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MailTribune.com
  • Secrets For Driving "Green"

    This Summer
  • Whether it’s switching to energy-efficient appliances and light bulbs, or composting and recycling paper products, there is no shortage of opportunities to adjust our lifestyles and act more environmentally responsible. One area of daily life where most people can make a positive change is driving. When it comes to your vehic...
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  • Whether it’s switching to energy-efficient appliances and light bulbs, or composting and recycling paper products, there is no shortage of opportunities to adjust our lifestyles and act more environmentally responsible. One area of daily life where most people can make a positive change is driving. When it comes to your vehicle, you can reduce your carbon footprint through simple changes in the way you care for and drive your vehicle.
    Adjust Your Driving
    Making small modifications to your driving habits can reduce the amount of fuel your vehicle burns. In addition to reducing your pollution contribution, it will also help you save money at the pump. Practical changes include:
    • Avoid aggressive driving, including speeding and rapid acceleration and braking. It’s not only safer but better for your fuel efficiency. In fact, according to www.fueleconomy.gov, it can lower your gas mileage by 33 percent at highway speeds and by 5 percent around town.
    • Use cruise control and overdrive gears to maintain a consistent speed, and observing the speed limit will keep your vehicle moving at a steady pace.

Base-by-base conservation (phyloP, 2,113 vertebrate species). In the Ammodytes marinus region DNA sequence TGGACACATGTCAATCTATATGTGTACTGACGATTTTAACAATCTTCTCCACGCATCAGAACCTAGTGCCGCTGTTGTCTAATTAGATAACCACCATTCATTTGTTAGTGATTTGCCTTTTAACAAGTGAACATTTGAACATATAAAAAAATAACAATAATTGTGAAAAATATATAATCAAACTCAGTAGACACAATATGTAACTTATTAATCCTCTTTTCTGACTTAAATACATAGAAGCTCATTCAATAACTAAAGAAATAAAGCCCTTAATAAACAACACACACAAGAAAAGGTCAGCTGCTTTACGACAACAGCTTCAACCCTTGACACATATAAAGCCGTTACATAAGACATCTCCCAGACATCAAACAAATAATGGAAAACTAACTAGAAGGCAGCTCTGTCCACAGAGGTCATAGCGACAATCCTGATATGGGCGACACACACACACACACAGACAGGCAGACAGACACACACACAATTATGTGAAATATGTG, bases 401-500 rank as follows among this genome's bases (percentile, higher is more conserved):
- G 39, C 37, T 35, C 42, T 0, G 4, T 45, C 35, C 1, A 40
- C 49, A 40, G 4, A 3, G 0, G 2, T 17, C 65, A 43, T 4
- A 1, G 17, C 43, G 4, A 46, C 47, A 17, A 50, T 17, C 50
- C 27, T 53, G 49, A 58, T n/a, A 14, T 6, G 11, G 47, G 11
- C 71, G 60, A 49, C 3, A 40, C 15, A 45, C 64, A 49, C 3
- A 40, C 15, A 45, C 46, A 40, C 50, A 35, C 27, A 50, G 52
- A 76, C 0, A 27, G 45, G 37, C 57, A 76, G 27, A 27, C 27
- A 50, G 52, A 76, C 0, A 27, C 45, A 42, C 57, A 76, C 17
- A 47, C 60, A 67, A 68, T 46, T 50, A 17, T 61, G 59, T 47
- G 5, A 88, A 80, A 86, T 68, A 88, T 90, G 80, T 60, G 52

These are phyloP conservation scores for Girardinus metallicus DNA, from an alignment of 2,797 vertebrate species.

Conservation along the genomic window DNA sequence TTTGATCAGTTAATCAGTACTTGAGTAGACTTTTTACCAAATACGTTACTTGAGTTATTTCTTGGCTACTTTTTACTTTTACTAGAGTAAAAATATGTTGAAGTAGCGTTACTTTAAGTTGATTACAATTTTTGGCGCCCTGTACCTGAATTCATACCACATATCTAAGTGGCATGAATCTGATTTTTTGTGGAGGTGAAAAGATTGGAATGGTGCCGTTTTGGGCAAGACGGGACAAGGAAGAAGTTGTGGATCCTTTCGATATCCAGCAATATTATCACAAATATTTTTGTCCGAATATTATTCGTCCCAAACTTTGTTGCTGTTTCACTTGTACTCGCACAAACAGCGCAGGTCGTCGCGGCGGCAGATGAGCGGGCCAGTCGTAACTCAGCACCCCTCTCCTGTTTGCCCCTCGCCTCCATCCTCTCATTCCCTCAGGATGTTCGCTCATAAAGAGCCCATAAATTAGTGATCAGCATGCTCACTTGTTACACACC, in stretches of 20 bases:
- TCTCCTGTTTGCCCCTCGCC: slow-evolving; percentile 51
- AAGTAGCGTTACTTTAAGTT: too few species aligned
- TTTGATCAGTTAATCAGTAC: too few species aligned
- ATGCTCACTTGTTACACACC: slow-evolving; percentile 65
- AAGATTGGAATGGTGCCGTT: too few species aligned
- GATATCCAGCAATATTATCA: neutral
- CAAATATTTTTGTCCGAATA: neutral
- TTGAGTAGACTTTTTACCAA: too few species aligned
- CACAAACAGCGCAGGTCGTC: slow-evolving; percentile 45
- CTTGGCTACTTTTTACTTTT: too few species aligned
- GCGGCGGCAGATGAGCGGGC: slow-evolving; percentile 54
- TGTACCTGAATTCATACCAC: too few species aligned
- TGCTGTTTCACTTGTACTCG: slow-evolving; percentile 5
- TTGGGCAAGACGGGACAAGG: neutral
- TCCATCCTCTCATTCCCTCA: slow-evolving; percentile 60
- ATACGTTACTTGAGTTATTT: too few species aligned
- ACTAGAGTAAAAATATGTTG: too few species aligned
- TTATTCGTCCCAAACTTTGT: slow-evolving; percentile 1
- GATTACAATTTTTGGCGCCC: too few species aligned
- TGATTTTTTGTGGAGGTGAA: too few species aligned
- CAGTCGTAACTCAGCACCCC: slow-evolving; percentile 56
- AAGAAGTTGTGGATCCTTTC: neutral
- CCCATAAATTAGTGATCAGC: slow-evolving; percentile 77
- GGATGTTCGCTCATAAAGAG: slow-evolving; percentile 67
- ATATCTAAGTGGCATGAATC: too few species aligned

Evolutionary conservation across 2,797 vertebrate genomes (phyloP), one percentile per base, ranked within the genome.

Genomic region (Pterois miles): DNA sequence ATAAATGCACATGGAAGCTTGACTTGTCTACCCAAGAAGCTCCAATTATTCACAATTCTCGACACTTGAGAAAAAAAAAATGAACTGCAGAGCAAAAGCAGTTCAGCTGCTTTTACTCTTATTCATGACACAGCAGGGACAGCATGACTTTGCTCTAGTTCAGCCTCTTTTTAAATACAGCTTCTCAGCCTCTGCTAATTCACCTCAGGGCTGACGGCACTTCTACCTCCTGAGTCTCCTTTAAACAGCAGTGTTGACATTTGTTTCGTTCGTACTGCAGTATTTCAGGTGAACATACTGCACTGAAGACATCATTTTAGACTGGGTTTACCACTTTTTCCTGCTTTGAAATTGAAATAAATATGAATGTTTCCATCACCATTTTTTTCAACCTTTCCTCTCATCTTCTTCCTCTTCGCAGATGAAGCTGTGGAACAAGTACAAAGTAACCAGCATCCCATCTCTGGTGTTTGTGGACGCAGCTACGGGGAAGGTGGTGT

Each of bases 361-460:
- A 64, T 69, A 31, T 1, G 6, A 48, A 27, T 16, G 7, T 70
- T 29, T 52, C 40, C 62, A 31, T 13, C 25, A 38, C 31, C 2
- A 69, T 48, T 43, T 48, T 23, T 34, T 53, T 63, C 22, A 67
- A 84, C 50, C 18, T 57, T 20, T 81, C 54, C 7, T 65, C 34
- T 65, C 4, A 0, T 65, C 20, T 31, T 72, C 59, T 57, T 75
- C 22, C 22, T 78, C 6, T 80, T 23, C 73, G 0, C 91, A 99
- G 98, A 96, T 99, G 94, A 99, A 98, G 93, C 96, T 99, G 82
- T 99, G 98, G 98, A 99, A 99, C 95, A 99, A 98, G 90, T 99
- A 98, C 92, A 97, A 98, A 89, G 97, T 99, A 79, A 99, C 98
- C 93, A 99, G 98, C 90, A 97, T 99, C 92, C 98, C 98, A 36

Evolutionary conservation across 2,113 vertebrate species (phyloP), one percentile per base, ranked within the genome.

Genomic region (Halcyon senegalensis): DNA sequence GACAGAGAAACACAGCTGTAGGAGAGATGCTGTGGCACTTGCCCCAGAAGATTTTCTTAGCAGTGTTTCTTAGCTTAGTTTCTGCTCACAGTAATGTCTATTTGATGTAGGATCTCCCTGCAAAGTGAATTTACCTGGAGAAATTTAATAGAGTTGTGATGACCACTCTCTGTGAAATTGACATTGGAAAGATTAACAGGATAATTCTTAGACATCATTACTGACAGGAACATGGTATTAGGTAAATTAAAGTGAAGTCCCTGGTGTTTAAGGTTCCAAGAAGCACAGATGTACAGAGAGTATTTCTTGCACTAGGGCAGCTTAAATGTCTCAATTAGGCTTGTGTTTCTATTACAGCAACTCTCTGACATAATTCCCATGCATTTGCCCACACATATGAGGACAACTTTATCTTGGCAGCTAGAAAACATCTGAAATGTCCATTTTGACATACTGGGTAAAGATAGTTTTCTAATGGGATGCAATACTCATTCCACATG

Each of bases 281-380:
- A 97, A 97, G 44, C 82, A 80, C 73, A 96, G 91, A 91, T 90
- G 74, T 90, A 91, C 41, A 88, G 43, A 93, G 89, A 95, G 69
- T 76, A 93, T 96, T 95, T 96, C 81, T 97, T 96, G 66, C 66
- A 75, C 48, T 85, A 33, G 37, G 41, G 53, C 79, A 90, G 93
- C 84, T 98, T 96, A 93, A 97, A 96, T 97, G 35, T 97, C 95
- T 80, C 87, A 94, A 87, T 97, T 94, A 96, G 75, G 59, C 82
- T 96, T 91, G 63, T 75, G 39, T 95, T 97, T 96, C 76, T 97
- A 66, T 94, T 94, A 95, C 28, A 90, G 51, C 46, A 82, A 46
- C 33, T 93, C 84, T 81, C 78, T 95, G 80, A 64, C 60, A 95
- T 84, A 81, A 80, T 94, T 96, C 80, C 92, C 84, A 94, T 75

• Remove non-critical items from your trunk or truck bed to lighten your load, reducing the amount of fuel you burn. An extra 100 pounds in the trunk reduces the typical car’s fuel economy by 1 to 2 percent according to the Department of Energy (DOE). Of course, the less fuel you burn, the less waste your vehicle produces. Increased fuel efficiency also leads to fewer fill-ups
    for your gas tank.
    You should also pay attention to your tires and engine air filters. Under-inflated tires result in more rubber hitting the road. The DOE reports that keeping a vehicle’s tires inflated to the proper pressure can improve gas mileage by around 3.3 percent. As the vehicle’s lung, a clogged air filter will reduce the amount of air getting to the engine, thus reducing the engine’s ability to work properly.
    Another tip is to make sure to use the proper motor oil. Experts say replacing your vehicle’s motor oil with the recommended grade and viscosity can improve gas mileage by 1 to 2 percent.
    Evaluate Your Fuel Efficiency
    Ensure you’re getting the maximum fuel efficiency. When getting your oil changed, many shops offer a free fuel efficiency review. Service technicians will check the vehicle’s tire pressures against the vehicle manufacturer’s recommendations, inspect the engine air filter, and check if drivers are using the manufacturer’s recommended grade of oil for their vehicle.
    Recycle Used Oil
    Do-it-yourself (DIY) oil changes produce nearly 300 million gallons of improperly disposed oil every year, according to a recent study. While professional vehicle service stations commonly recycle used oil, the return rate from DIYers is much lower. Many local locations will accept your used motor oil for recycling. Be sure to call first to determine if your local center has available space in their DIY used oil storage container. Don’t mix other substances, such as gasoline, paint, solvents or cleaners in with used oil — these could make the oil un-recyclable.
    Courtesy of ARAcontent
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